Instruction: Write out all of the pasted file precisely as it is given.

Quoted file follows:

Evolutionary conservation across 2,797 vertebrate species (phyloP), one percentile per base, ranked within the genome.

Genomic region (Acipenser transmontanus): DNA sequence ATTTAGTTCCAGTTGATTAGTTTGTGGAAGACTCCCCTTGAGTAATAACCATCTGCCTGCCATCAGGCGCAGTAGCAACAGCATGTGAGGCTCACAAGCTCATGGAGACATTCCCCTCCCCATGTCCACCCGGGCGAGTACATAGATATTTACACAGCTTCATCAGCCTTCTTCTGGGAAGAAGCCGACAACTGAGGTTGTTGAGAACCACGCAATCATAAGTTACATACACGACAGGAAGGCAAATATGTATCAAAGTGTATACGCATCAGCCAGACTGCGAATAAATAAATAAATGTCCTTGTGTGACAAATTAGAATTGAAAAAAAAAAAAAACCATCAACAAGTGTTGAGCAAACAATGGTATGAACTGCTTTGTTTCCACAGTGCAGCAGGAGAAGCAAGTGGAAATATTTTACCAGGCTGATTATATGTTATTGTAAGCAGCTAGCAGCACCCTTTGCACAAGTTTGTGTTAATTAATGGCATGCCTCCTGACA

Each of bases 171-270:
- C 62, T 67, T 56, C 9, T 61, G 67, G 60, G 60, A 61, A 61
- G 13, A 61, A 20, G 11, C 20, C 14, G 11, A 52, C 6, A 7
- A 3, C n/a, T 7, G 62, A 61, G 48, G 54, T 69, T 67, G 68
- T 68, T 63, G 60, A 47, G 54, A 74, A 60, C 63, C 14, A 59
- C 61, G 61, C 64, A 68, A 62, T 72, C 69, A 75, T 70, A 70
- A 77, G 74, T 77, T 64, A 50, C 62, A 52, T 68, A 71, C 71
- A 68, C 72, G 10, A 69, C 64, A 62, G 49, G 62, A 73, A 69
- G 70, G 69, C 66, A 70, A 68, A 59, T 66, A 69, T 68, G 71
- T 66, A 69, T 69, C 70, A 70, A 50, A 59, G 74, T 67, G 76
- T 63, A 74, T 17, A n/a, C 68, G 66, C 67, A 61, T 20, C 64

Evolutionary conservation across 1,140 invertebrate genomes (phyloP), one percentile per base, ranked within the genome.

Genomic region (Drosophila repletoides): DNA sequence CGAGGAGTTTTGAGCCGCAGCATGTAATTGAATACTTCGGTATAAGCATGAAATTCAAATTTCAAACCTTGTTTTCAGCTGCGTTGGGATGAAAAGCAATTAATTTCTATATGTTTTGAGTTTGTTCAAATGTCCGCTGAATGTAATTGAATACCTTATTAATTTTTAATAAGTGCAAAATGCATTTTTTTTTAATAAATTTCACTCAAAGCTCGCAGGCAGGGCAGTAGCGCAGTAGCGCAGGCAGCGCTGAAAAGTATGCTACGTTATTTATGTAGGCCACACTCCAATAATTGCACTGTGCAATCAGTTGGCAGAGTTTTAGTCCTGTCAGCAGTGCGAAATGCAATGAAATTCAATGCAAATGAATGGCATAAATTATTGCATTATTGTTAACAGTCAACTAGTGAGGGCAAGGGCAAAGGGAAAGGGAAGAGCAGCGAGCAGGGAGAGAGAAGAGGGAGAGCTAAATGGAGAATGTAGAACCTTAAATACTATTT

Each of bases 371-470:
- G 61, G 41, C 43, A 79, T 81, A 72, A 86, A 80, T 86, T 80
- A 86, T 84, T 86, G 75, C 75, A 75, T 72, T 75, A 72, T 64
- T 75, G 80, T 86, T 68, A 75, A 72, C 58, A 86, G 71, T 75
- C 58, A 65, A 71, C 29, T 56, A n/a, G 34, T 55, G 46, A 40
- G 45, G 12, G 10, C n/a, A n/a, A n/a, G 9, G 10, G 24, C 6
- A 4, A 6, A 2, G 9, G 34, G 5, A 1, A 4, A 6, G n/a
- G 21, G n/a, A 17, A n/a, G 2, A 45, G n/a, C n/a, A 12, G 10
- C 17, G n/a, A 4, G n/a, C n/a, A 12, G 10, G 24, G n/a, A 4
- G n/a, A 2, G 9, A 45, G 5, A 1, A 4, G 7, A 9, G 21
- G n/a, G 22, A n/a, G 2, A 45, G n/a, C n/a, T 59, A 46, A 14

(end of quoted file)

Evolutionary conservation across 2,797 vertebrate species (phyloP), one percentile per base, ranked within the genome.

Genomic region (Acipenser transmontanus): DNA sequence ATTTAGTTCCAGTTGATTAGTTTGTGGAAGACTCCCCTTGAGTAATAACCATCTGCCTGCCATCAGGCGCAGTAGCAACAGCATGTGAGGCTCACAAGCTCATGGAGACATTCCCCTCCCCATGTCCACCCGGGCGAGTACATAGATATTTACACAGCTTCATCAGCCTTCTTCTGGGAAGAAGCCGACAACTGAGGTTGTTGAGAACCACGCAATCATAAGTTACATACACGACAGGAAGGCAAATATGTATCAAAGTGTATACGCATCAGCCAGACTGCGAATAAATAAATAAATGTCCTTGTGTGACAAATTAGAATTGAAAAAAAAAAAAAACCATCAACAAGTGTTGAGCAAACAATGGTATGAACTGCTTTGTTTCCACAGTGCAGCAGGAGAAGCAAGTGGAAATATTTTACCAGGCTGATTATATGTTATTGTAAGCAGCTAGCAGCACCCTTTGCACAAGTTTGTGTTAATTAATGGCATGCCTCCTGACA

Each of bases 171-270:
- C 62, T 67, T 56, C 9, T 61, G 67, G 60, G 60, A 61, A 61
- G 13, A 61, A 20, G 11, C 20, C 14, G 11, A 52, C 6, A 7
- A 3, C n/a, T 7, G 62, A 61, G 48, G 54, T 69, T 67, G 68
- T 68, T 63, G 60, A 47, G 54, A 74, A 60, C 63, C 14, A 59
- C 61, G 61, C 64, A 68, A 62, T 72, C 69, A 75, T 70, A 70
- A 77, G 74, T 77, T 64, A 50, C 62, A 52, T 68, A 71, C 71
- A 68, C 72, G 10, A 69, C 64, A 62, G 49, G 62, A 73, A 69
- G 70, G 69, C 66, A 70, A 68, A 59, T 66, A 69, T 68, G 71
- T 66, A 69, T 69, C 70, A 70, A 50, A 59, G 74, T 67, G 76
- T 63, A 74, T 17, A n/a, C 68, G 66, C 67, A 61, T 20, C 64

Evolutionary conservation across 1,140 invertebrate genomes (phyloP), one percentile per base, ranked within the genome.

Genomic region (Drosophila repletoides): DNA sequence CGAGGAGTTTTGAGCCGCAGCATGTAATTGAATACTTCGGTATAAGCATGAAATTCAAATTTCAAACCTTGTTTTCAGCTGCGTTGGGATGAAAAGCAATTAATTTCTATATGTTTTGAGTTTGTTCAAATGTCCGCTGAATGTAATTGAATACCTTATTAATTTTTAATAAGTGCAAAATGCATTTTTTTTTAATAAATTTCACTCAAAGCTCGCAGGCAGGGCAGTAGCGCAGTAGCGCAGGCAGCGCTGAAAAGTATGCTACGTTATTTATGTAGGCCACACTCCAATAATTGCACTGTGCAATCAGTTGGCAGAGTTTTAGTCCTGTCAGCAGTGCGAAATGCAATGAAATTCAATGCAAATGAATGGCATAAATTATTGCATTATTGTTAACAGTCAACTAGTGAGGGCAAGGGCAAAGGGAAAGGGAAGAGCAGCGAGCAGGGAGAGAGAAGAGGGAGAGCTAAATGGAGAATGTAGAACCTTAAATACTATTT

Each of bases 371-470:
- G 61, G 41, C 43, A 79, T 81, A 72, A 86, A 80, T 86, T 80
- A 86, T 84, T 86, G 75, C 75, A 75, T 72, T 75, A 72, T 64
- T 75, G 80, T 86, T 68, A 75, A 72, C 58, A 86, G 71, T 75
- C 58, A 65, A 71, C 29, T 56, A n/a, G 34, T 55, G 46, A 40
- G 45, G 12, G 10, C n/a, A n/a, A n/a, G 9, G 10, G 24, C 6
- A 4, A 6, A 2, G 9, G 34, G 5, A 1, A 4, A 6, G n/a
- G 21, G n/a, A 17, A n/a, G 2, A 45, G n/a, C n/a, A 12, G 10
- C 17, G n/a, A 4, G n/a, C n/a, A 12, G 10, G 24, G n/a, A 4
- G n/a, A 2, G 9, A 45, G 5, A 1, A 4, G 7, A 9, G 21
- G n/a, G 22, A n/a, G 2, A 45, G n/a, C n/a, T 59, A 46, A 14